Tuesday, April 13, 2010
Salvaging a Flood Damaged Headboard
One of the items that we have had in storage since leaving New Orleans is an oak headboard. It was purchased by Alice Willmon, Bill's mom, in the 60's, but was made in the mid 1800's. There was a matching wash stand and chest, both with beautiful mirrors, a foot board and rails. None of these were salvageable, but we thought the head board might be. In New Orleans, we removed the bottom two decorative sections of board, pulled it together with straps, removed the decorative pieces for packing, and used a pair of ruined purple sweatpants to wrap the fancy top piece in.
Between holding boards for Bill, who was working on the studs for the garage wall, I started dismanteling the headboard. Two boards at the bottom had to be removed, one is a solid wood trim piece, the other is veneered tiger oak. The veneer had come loose and warped, from all the water and humidity. So I cut it down, glued the edges, edged the back so it would fit in the solid trim piece, and now have it fitted together. I put it back in the headboard frame and added a couple of tiny nails to hold it in place.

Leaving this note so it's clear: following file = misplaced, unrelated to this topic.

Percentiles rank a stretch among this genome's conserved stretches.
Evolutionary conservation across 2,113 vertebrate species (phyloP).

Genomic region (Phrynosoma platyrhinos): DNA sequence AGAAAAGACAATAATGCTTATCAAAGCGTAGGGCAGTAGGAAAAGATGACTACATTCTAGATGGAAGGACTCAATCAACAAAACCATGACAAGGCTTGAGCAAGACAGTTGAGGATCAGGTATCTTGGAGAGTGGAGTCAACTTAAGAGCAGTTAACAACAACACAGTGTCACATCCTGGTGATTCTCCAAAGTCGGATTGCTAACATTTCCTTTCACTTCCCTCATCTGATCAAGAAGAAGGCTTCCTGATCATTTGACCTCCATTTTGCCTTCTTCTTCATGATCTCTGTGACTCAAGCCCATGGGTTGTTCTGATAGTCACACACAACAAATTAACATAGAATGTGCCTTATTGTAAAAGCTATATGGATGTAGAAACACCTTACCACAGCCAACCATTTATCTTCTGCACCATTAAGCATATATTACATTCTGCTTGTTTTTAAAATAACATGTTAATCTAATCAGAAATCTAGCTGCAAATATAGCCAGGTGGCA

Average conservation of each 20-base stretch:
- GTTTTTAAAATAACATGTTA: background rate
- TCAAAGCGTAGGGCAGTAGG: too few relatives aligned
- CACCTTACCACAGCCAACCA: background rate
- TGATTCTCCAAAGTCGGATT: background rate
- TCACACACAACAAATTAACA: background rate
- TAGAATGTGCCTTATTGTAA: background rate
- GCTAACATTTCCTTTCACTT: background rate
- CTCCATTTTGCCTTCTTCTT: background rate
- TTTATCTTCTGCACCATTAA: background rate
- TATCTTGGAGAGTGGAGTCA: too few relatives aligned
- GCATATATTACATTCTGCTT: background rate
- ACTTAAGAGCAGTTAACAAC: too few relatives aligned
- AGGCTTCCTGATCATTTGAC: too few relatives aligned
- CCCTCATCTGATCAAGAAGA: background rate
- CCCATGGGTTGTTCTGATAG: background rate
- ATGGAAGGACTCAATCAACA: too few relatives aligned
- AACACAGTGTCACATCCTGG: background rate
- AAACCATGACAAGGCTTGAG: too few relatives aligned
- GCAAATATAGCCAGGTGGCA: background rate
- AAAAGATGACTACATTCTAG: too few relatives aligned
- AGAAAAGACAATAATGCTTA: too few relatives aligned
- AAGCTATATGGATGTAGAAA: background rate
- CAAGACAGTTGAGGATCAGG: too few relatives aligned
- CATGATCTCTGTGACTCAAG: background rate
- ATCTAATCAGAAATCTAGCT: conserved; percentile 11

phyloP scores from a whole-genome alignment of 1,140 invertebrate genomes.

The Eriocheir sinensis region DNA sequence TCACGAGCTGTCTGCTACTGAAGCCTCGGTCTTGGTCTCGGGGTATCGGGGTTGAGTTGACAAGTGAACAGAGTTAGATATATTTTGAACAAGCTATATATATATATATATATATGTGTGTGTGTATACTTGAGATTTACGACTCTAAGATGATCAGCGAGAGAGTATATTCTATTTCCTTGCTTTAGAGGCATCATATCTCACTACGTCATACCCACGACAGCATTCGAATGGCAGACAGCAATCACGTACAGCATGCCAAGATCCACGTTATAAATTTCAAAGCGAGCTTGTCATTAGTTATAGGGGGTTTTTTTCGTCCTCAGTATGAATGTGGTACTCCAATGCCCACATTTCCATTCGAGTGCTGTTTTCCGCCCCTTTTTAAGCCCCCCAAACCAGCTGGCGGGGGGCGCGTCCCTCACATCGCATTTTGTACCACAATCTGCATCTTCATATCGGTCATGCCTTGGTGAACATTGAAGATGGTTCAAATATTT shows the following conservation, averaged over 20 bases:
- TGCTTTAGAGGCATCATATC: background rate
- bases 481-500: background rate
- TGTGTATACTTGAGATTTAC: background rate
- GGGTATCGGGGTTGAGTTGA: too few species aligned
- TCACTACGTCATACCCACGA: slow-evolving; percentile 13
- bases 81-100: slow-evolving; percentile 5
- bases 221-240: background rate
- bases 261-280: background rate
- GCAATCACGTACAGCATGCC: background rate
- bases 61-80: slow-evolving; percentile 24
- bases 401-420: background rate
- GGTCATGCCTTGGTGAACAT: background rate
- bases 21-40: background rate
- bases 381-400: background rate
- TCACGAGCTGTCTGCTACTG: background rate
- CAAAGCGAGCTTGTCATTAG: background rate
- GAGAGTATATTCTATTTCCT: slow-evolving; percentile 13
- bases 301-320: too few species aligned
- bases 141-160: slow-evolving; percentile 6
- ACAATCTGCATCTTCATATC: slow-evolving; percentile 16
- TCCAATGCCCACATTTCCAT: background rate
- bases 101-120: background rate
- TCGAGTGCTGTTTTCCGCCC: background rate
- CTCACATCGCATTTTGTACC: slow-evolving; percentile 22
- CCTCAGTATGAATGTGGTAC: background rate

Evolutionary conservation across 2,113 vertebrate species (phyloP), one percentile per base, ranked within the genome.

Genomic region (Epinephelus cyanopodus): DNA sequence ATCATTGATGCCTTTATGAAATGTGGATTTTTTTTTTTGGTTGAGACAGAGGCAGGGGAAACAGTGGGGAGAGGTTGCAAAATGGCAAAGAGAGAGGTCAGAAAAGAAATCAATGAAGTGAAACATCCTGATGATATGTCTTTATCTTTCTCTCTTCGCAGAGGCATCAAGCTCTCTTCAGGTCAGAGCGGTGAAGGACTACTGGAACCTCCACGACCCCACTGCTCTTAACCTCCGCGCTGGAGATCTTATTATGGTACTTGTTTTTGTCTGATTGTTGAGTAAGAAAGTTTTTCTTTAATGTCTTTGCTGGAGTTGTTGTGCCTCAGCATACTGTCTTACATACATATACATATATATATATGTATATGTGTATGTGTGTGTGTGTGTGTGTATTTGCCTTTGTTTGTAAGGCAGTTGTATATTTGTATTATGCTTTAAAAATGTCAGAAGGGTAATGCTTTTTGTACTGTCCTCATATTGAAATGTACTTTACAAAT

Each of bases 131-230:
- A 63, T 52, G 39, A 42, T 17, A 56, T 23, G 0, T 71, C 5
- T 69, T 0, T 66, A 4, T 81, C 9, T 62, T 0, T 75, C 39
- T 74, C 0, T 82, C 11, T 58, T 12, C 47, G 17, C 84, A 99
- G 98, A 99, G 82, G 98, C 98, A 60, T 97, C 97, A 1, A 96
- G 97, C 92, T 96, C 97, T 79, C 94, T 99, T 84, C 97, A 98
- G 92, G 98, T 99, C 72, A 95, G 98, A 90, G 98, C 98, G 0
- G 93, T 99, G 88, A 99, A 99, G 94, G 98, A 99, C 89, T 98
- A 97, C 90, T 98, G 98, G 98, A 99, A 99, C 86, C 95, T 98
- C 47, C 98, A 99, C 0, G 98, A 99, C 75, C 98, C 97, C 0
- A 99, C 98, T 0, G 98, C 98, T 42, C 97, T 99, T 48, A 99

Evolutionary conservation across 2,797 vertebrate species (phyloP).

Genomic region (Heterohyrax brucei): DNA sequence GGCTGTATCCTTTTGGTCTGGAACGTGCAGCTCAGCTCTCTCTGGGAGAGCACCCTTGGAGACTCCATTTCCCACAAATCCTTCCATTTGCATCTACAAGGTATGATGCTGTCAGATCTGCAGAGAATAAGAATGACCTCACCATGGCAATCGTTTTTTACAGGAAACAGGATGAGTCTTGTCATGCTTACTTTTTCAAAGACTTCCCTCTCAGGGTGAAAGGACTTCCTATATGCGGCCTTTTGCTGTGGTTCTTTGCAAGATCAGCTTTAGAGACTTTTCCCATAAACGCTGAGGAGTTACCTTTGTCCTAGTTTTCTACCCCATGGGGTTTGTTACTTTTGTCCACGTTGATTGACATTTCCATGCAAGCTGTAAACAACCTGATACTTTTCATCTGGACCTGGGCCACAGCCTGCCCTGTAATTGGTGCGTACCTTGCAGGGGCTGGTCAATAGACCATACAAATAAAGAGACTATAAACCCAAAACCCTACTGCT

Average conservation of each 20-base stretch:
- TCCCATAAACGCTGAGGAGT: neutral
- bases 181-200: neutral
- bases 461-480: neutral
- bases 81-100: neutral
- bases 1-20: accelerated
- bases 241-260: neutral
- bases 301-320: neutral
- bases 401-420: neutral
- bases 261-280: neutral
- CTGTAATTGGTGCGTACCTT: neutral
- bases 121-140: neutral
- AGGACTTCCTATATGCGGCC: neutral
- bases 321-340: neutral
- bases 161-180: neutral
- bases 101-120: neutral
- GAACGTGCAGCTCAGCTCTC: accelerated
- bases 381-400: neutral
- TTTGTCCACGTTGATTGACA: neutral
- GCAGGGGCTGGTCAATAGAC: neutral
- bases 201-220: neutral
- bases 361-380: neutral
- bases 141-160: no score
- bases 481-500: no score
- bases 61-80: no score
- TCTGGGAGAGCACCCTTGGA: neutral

The entire headboard needed to be shortened, since we removed part of the boards, as well as the legs look awful from being under water. We used the chop saw to remove 12 inches. I held it up, Bill chopped. Doing this, we discovered that one side is slightly warped. Oh, well, at 150+ years old, I guess it's entitled.
Since there are many dings, scratches and a dullness to the finish, I think from being in too much humidity, I rubbed new stain over the entire piece and all the decorative pieces that still need to be attached. After this has dried good, Bill will help me put all the parts back on, a two person job.
Doune Castle was rebuilt by Robert Stewart, the Duke of Albany, a man who was the power behind the throne as Regent for James I of Scotland,...